Publication Date

2005

Abstract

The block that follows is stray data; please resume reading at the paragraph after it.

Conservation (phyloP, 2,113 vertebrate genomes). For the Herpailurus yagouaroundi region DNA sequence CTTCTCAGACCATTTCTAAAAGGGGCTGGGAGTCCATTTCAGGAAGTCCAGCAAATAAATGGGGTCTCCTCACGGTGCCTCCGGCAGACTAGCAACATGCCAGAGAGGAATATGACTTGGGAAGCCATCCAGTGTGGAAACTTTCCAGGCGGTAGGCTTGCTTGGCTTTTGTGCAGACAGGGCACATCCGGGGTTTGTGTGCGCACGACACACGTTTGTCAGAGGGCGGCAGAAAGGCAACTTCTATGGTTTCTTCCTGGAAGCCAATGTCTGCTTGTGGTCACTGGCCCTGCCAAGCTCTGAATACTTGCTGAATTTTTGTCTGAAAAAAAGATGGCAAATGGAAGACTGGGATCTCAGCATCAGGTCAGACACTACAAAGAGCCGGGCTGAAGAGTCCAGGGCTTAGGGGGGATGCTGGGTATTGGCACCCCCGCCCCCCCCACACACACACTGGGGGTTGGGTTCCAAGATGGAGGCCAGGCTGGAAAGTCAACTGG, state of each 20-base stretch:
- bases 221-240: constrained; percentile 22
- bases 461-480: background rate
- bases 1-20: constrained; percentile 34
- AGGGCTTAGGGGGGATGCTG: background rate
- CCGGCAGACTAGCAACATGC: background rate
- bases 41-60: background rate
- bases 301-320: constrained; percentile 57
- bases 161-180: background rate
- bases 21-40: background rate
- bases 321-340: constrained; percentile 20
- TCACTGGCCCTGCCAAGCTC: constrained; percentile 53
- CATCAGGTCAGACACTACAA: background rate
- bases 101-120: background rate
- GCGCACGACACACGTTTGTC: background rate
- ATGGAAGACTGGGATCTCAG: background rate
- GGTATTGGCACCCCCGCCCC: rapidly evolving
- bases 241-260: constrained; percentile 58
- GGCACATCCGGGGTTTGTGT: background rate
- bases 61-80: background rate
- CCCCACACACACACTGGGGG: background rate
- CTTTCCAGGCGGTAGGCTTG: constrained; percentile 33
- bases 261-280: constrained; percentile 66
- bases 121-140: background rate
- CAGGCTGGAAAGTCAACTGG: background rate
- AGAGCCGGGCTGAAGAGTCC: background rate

The role of Student Services for U.S. undergraduates abroad deserves as much attention as that on home campuses. Using the literature on Student Services in the U.S. context and on transitions abroad as a conceptual base, this multiple-site case study encompasses data collected from eight Program Representatives and twenty-eight students during the Spring 2005 semester at three U.S.-based, undergraduate consortium programs in Japan. This research was conducted in an attempt to explore elements of intercultural guidance and support that Program Representatives and students felt are effective in serving students studying abroad in the Japanese context. A qualitative approach including semi-structured interviews, online surveys, on-site observations, and document analysis revealed that students' greatest challenges in Japan include language use, feelings of "otherness," friendship expectations versus realities, and the strict organizational nature of Japanese culture. It was discovered that program staff can greatly help students by making connections in the community and providing information for daily living, organizing events and making introductions to encourage the formation of same-age friendships, and making the availability of personal advising or counseling known to students. In particular, providing students with a choice of support staff members to approach, a proactive style, and the presence of at least one U.S. American who is aware of current U.S. undergraduate student trends and needs was noted as important. Unique aspects of each program seemed to indicate that student housing determines which areas the Student Services emphasis is placed. Furthermore, it was found that student expectations of program staff and student levels of initiative have changed during recent years. It is considered that Student Services received on home campuses may influence expectations of those while abroad. Therefore, while this research is mainly aimed at instrumental use among study abroad professionals in Japan, it may also be of interest to Student Services practitioners and Study Abroad Advisors on U.S. campuses. The paper concludes with an appendix of innovative student support practices currently being implemented by the three programs, as well as ideas for the future.

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